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MIC offers convenience to KC computer science students

Ryan Charles, a senior in the computer science program at the Missouri Innovation Campus in Lee’s Summit, works on a coding assignment. Charles is one of many nontraditional students who commute to classes from Kansas City. (Photo by Garret Fuller/ Senior Writer)

Ryan Charles went back to school, while working as a technical apprentice at Cerner.

He attended the University of Kansas and the University of Missouri – Kansas City, but finally settled on studying computer science at UCM through the Missouri Innovation Campus in Lee’s Summit.

While the computer science and cybersecurity programs are similar to those offered in Warrensburg, the MIC programs are more convenient to students living in the Kansas City area and offer innovative facilities to allow students to collaborate.

Belinda Copus, undergraduate program coordinator and assistant professor for computer science, said the MIC offers the software development concentration of computer science, along with the two concentrations of cybersecurity – secure software development and cyber operations.

Copus said approximately 80 students are enrolled in the computer science and cybersecurity programs at the MIC. She said about 40 of those students are in the MIC high school-to-bachelors program.

Copus said prerequisites required to begin the program at the MIC must be taken at the Warrensburg campus, or taken at a different institution and transferred in.

Copus said many of the students enrolled in the the MIC computer science and cybersecurity programs are non traditional students like Charles.

“A lot of times, these are professionals who are already working in the company doing some kind of software or cyber work,” Copus said. “So they’re already in their job. And they’re looking to get this degree for a promotion or to move into a different area.”

Since the MIC is only about 15 miles from downtown Kansas City, it acts as an option for those in the Kansas City area wanting to continue their education.

Charles said he prefers the MIC program over similar programs offered at other Kansas City area institutions, like KU and UMKC. At KU, Charles disliked the amount of math in classes.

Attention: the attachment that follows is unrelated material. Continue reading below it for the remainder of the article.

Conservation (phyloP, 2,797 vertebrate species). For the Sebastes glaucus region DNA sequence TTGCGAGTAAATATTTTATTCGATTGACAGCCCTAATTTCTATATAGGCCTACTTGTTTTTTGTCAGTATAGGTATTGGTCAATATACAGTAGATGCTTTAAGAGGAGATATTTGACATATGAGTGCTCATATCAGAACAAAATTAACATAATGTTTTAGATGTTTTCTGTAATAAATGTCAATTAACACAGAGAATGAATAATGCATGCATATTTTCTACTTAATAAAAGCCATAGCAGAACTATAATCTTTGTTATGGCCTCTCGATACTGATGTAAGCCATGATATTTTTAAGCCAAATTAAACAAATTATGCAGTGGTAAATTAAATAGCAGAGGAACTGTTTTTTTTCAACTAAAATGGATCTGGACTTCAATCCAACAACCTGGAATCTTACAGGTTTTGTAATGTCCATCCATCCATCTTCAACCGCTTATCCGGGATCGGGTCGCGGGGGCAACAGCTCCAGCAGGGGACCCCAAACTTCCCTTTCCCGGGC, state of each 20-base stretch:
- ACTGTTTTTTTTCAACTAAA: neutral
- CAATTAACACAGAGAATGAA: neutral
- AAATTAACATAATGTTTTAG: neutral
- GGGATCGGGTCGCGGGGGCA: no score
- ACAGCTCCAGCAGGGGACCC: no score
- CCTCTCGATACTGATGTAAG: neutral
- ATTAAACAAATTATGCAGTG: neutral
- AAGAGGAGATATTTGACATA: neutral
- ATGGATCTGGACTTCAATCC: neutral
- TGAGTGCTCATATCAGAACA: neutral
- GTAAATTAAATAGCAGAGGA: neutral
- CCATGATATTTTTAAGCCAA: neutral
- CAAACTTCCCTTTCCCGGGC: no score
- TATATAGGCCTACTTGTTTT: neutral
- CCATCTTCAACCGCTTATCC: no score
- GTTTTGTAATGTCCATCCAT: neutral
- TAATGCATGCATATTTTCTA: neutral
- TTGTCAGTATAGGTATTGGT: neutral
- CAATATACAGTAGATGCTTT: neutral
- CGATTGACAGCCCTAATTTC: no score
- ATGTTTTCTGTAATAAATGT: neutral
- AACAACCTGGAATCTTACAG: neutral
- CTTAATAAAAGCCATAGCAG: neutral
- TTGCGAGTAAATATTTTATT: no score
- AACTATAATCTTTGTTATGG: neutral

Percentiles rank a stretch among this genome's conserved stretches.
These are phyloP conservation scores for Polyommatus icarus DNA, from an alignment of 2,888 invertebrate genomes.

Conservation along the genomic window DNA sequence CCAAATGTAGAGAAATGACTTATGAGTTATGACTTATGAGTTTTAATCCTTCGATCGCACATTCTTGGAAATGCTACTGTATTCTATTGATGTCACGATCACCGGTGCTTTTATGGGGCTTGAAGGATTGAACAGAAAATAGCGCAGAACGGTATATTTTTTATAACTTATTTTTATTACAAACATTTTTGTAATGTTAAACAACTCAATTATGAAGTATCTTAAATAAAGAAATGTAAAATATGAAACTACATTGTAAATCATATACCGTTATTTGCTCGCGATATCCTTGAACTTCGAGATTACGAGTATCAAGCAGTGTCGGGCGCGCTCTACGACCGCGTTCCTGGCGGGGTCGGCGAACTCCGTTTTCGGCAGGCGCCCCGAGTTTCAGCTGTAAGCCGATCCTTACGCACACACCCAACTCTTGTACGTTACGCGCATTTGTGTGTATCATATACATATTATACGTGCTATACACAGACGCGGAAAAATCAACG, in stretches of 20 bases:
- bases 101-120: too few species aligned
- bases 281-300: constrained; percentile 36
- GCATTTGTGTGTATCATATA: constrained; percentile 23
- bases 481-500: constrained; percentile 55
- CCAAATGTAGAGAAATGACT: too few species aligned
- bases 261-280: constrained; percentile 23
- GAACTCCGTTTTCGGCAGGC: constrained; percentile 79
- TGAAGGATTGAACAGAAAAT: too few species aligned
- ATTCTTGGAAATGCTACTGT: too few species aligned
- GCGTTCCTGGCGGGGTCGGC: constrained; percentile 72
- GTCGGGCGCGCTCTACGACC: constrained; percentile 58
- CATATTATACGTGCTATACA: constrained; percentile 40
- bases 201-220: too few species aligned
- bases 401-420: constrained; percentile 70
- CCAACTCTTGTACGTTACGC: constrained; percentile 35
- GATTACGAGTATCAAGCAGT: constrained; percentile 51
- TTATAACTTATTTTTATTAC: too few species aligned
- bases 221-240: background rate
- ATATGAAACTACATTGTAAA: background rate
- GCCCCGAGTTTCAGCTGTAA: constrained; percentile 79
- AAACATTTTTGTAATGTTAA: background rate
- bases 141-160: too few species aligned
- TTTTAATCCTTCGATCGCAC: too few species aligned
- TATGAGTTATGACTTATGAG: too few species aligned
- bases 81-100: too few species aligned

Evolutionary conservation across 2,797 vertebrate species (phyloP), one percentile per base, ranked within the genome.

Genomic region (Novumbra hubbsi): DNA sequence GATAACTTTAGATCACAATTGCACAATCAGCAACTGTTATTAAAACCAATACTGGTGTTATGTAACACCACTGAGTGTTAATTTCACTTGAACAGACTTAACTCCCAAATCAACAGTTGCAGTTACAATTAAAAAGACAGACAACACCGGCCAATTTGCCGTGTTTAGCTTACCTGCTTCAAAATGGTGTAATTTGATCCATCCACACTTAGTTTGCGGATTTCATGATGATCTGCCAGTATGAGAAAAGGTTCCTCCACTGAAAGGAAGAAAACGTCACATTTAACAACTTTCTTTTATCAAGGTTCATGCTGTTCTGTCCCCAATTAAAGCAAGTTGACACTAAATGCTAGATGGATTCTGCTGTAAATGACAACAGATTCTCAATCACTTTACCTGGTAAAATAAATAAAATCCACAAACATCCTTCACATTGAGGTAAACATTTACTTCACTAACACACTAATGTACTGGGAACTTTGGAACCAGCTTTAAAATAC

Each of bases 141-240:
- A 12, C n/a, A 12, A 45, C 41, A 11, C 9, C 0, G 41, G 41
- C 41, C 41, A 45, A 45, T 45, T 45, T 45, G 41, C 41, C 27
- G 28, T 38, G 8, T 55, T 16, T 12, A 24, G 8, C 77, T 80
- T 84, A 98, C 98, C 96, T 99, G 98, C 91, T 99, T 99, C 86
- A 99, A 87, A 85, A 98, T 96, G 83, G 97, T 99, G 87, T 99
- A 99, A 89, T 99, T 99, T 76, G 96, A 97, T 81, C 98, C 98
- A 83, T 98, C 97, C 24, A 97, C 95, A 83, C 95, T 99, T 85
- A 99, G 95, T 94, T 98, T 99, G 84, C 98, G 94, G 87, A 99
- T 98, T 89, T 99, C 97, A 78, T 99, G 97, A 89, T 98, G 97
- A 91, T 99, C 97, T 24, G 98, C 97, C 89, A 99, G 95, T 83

“There was significantly more math at KU,” Charles said. “If I stayed with that program for computer engineering, I typically would’ve had to take Calc 3. That was no bueno for me.”

Charles said many classes at UMKC were taught by graduate students.

“(At) UMKC, I didn’t like the fact that everything was mainly taught by grad students,” Charles said. “That really irked me. If I’m paying for tuition, I’d like to be taught by someone who, at least, isn’t a student.

“The fact that professors do teach here with masters or a Ph.D., I find, more professional, I guess.” Charles said.

In addition to professors teaching at the MIC, Charles said he likes the approachability of many professors.

“A majority of the professors are very friendly and very down to earth,” Charles said. “And they explain the concepts pretty directly.”

Charles said he owes a lot of his success at MIC to Copus.

“Professor Copus is definitely the GOAT. She is the greatest of all time,” Charles said. “She has helped me significantly with everything – combing through my degree audit, transferring my classes, testing out of courses. The amount of work she does is phenomenal.”

The MIC computer science and cybersecurity program offers greater flexibility as they’re taught in the evenings and on Saturdays, which is good news for those wanting to continue their education while keeping their job.

At MIC, you’ll find students writing on the walls with dry-erase markers. Classrooms at the MIC lack computers, including computer science classrooms. Students at MIC are expected to bring their own devices.

Classes at MIC are more heavy on collaborative work.

“Our students will take several classes which incorporate group projects in which the students collaborate to find creative solutions to real-world computing problems,” Copus said.

Although Charles has missed out on freshman and sophomore classes, he said a majority of the classes he has taken at the MIC are nearly perfect.

“A majority of them are perfect for preparing a student for the workforce in general in the industry,” Charlies said.

However, Charles had one suggestion for an improvement to some of the computer science and cybersecurity courses offered at MIC.

“The focus of them could be redirected in a sense that is more applicable to prepare students for what is coming in the future — for going into a corporation or whether it’s working here in Kansas City or going to Seattle or going to The Valley in California,” Charles said. “But a majority of classes, again, are perfect for that and they offer a lot of materials.”

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